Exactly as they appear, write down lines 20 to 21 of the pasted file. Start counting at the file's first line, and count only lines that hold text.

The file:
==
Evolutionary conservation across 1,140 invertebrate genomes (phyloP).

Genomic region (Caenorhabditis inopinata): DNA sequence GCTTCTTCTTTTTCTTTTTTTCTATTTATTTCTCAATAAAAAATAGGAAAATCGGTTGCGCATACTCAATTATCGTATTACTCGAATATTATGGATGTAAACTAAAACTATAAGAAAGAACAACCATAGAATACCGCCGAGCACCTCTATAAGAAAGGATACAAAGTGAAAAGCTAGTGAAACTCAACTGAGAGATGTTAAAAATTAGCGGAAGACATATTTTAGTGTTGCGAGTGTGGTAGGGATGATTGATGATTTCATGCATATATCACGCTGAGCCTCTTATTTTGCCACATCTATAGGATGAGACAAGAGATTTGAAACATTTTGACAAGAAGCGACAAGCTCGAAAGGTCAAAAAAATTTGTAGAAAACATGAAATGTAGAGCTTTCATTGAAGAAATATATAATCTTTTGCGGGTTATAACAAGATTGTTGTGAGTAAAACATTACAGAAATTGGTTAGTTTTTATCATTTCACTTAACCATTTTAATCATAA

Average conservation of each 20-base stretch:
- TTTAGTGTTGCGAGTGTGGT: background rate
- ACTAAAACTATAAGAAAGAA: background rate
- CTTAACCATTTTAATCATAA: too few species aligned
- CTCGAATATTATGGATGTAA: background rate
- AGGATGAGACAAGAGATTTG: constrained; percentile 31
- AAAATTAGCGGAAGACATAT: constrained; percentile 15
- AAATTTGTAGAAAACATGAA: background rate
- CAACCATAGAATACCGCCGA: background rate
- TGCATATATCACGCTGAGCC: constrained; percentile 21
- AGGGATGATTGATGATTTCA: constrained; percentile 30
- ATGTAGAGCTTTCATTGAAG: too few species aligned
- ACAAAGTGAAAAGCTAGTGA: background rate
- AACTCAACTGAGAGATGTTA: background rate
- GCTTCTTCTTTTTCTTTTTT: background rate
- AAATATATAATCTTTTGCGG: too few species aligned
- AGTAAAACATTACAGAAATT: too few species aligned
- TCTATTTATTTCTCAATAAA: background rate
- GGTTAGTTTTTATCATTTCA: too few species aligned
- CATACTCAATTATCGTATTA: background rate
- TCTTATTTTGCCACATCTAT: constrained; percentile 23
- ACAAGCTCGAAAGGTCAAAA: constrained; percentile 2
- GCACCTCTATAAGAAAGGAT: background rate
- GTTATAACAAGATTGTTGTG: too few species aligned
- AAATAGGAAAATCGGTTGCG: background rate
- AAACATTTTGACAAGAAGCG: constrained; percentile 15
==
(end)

- TCTATTTATTTCTCAATAAA: background rate
- GGTTAGTTTTTATCATTTCA: too few species aligned